In the morning another Uber had me back in Onehunga and on the shores of the mighty Manukau. I crossed the old Māngere bridge, now mainly used by fishers and cyclists, and headed around the coastal track to Ambury Park, a working farm with spectacular harbour views.

Rain hammered down while I was on the way but the sun came out just as I stopped for lunch, at a shelter made partly of volcanic stones, right on the water’s edge.

Māngere Mountain, just behind the park, erupted massively quite recently (in geological time), so there are cool lava caves and formations roundabout.

Two German tourists happened by, hopping from rock to lava rock along the water’s edge, as I was boiling the billy for a coffee. “Do you know anywhere we can camp that has a shower?” they asked. Maybe the farm park? They have a campsite. “Yeah, but there is no shower,” they said. “We just got off a plane from Germany, and came straight here; we really need a shower.”

Auckland airport is only a few minutes drive away from the suburb of Māngere Bridge; 747s levered themselves into the sun-showery sky over Māngere mountain every few minutes.

Later, I thought I should have told them to just jump in the harbour; it looked pristine. It wasn’t always that way, though. Auckland’s main waste water plant is right on its edge, near Ambury farm, and it used to completely desecrate the harbour. Recently, it’s cleaned up its act in a huge way. The transformation is incredible, to judge from old photos on the information panels along the track.

Manukau harbour is one of the world’s top sites for spotting certain migratory wading birds: bar-tailed godwits, lesser knots, whimbrels, sandpipers, pied oystercatchers, pied stilts and wrybills. Vast flocks of them fly literally from the other side of the world, within the Arctic circle, every year to spend summer eating shell fish on the Manukau’s immense tidal flats. The grassy parks on the way to Ambury are a favourite resting spot for them when the tide’s in:

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Around the other side of the Māngere peninsula, thousands of birds roost among the mangroves. “Civilisation”, the legacy of those brave surveyors honoured in the plaque above, completely stuffed this place, for generations – the shellfish died, the birds didn’t come, and local Māori had their food source, their identity and their community badly damaged. So it’s really heartening to see how thorough the restoration has apparently been.

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Below: Leave the poor, love-sick birds in peace!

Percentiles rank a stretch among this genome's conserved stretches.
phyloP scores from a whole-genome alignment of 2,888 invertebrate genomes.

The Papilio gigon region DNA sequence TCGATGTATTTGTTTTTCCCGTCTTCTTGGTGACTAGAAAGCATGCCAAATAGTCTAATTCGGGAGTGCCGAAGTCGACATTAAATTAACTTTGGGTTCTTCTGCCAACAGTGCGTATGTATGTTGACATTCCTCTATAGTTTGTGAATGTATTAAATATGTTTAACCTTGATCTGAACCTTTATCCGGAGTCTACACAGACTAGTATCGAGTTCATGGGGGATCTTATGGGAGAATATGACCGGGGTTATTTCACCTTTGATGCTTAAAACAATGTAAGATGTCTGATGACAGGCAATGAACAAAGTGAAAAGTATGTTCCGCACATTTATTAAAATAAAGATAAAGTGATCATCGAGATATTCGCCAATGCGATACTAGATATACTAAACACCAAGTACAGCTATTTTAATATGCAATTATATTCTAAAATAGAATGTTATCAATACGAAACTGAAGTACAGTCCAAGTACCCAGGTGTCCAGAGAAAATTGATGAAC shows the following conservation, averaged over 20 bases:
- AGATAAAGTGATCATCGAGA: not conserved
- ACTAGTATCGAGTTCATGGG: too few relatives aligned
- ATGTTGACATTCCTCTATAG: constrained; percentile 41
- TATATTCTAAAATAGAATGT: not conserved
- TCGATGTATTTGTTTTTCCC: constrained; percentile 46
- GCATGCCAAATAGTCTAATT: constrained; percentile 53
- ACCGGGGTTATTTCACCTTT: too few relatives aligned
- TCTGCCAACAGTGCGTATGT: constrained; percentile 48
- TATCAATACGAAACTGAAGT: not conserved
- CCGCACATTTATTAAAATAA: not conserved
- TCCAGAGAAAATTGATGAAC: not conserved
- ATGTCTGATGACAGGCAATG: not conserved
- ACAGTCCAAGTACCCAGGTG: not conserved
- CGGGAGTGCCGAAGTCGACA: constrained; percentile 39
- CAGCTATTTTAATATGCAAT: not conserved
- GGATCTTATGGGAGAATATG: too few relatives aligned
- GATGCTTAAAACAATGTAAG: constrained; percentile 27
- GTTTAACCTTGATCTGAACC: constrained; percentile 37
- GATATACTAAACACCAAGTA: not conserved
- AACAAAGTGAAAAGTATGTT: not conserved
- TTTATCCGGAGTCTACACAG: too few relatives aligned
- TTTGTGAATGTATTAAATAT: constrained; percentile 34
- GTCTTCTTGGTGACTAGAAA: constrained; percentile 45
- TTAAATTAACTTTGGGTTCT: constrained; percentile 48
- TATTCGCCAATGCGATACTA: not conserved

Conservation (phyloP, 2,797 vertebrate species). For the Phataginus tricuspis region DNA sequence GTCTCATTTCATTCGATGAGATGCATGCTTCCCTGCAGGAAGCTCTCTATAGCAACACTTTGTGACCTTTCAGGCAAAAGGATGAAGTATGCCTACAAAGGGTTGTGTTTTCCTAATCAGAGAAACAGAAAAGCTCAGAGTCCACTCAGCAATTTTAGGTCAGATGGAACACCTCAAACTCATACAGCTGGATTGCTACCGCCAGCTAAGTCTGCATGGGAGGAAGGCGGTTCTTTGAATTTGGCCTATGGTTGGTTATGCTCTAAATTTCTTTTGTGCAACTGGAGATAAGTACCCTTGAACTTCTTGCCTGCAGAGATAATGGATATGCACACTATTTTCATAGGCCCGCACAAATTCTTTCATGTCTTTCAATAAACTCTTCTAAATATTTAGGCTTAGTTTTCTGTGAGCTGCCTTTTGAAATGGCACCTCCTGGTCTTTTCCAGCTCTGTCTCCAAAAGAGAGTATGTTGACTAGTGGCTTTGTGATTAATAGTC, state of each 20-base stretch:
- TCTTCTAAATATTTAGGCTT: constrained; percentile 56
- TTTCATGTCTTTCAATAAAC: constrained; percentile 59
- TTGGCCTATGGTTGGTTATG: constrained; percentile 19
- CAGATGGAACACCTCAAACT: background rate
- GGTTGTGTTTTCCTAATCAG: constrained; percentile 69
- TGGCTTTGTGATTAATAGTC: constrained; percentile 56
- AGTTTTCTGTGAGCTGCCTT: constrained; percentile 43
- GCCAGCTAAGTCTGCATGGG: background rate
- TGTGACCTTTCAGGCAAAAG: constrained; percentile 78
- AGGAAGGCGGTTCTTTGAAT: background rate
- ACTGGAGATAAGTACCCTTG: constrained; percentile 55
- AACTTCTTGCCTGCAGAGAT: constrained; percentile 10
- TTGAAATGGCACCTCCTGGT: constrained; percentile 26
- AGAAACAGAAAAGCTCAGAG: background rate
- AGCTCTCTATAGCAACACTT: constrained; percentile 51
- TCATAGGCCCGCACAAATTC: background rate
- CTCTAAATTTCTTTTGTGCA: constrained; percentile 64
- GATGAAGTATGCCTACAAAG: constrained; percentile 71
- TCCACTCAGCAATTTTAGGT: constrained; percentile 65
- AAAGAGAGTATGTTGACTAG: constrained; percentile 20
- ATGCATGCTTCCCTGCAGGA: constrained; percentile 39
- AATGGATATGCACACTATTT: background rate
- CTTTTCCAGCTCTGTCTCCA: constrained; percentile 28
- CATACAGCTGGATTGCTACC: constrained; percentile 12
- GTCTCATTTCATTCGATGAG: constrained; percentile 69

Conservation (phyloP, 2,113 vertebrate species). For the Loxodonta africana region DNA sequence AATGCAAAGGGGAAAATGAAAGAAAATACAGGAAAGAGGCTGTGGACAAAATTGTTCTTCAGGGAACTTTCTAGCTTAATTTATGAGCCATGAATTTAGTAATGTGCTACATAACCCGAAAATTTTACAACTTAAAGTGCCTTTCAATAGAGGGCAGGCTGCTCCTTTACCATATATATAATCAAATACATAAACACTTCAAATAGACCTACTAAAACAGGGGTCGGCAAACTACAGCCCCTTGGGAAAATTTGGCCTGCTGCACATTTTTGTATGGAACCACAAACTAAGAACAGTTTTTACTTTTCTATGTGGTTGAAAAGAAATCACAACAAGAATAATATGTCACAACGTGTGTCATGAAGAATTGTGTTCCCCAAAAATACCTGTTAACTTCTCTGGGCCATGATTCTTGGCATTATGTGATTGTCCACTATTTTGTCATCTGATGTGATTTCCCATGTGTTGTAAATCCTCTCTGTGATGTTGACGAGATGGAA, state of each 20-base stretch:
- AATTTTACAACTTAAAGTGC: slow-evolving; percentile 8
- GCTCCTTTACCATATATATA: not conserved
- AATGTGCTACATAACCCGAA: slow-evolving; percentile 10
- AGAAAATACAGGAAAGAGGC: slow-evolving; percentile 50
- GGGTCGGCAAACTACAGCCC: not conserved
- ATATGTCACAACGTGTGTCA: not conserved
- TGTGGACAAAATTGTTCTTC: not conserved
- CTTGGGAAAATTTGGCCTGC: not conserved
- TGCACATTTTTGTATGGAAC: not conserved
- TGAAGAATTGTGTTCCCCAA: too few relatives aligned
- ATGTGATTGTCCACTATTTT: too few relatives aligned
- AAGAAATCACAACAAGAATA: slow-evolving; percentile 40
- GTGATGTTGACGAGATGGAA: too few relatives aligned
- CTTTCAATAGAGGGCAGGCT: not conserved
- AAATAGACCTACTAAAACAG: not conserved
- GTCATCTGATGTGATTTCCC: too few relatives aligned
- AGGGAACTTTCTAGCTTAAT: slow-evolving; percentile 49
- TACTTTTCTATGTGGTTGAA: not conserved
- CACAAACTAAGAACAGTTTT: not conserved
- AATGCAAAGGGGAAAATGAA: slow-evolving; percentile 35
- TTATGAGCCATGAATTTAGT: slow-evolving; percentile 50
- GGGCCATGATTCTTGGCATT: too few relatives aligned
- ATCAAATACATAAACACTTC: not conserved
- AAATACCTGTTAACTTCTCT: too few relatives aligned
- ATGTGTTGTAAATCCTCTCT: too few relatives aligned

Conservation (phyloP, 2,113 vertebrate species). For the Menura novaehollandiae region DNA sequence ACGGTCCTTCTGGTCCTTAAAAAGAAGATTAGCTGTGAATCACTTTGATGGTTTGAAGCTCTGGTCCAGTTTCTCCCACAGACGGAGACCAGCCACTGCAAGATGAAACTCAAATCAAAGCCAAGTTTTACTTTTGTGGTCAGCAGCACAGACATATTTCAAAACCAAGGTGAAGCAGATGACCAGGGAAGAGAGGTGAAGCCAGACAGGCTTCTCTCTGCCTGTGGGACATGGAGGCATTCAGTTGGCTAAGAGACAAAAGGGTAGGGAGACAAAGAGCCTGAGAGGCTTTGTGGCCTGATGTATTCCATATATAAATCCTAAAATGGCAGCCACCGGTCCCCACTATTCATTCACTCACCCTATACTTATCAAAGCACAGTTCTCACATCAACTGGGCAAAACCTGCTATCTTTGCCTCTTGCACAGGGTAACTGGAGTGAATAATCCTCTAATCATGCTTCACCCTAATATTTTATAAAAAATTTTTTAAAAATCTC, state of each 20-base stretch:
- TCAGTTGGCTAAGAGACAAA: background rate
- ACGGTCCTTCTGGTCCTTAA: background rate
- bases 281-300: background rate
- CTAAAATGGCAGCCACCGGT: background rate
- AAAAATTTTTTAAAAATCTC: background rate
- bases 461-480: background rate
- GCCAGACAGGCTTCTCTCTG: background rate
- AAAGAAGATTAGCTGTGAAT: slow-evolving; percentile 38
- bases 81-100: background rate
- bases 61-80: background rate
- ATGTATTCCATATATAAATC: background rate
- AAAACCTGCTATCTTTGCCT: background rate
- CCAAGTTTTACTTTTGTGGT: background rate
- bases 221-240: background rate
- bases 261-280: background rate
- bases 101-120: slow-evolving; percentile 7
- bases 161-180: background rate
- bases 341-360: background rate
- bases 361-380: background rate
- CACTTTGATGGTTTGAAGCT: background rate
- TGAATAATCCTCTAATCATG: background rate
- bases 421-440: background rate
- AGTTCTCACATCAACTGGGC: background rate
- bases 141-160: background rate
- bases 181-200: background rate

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The apocalyptic sky seemed to converge on Puketutu island, the small forested idyll just off the coast from the water works:

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But there was light at the end of the tunnel – out at the harbour entrance, where the Waitākere range broods over the Tasman:

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I took a lot of photos through here, because a) it was really beautiful and b) it would be my last coastal walking on Te Araroa for a thousand kms or so. The trail heads inland from here and doesn’t return to the coast until down around Wellington somewhere, I think. I’m sure it will go through some incredible scenery, but I really love coastal tramping.

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Maungakeikie – One Tree Hill on the horizon (you can just see the plinth on top) from the edge of Manukau harbour, near the airport.

I sat on this Manukau harbour beach and thought that the next time I sat on a beach while walking Te Araroa might be years away, at the pace I’m going (about 500km a year).

Looking back over the ground I’d covered, I saw the still, sheeny waters of the harbour; to my left, the wooded hill of Puketutu Island; to my right, the double-round hump of Māngere Mountain; and, way in the distance, the peak of Maungakiekie – One Tree Hill, with its plinth, presiding over the landscape. I was right there, at the foot of that plinth, only the night before, and since then I’d come nearly 30km under my own steam.

I like seeing, in this kind of scene, how landscape predates us, out-punches us, overpowers us and takes precedence over us, often in an understated, gentle way. For example, Māngere for me, until now, was just the name of a suburb. Now, looking at that mountain, I see it as the site of a primeval explosion, full of energy and natural forces.

And Maungakiekie beyond that, how it dominates the landscape – and yet it, too, has become “just” a suburb, One Tree Hill. How we reduce the landscape, the geography and the planet to our human dimensions, but how it resists, how this harbour fought back after the sewage works and all the damage we did to it, how the Māori from here stood up for it, to help it recover.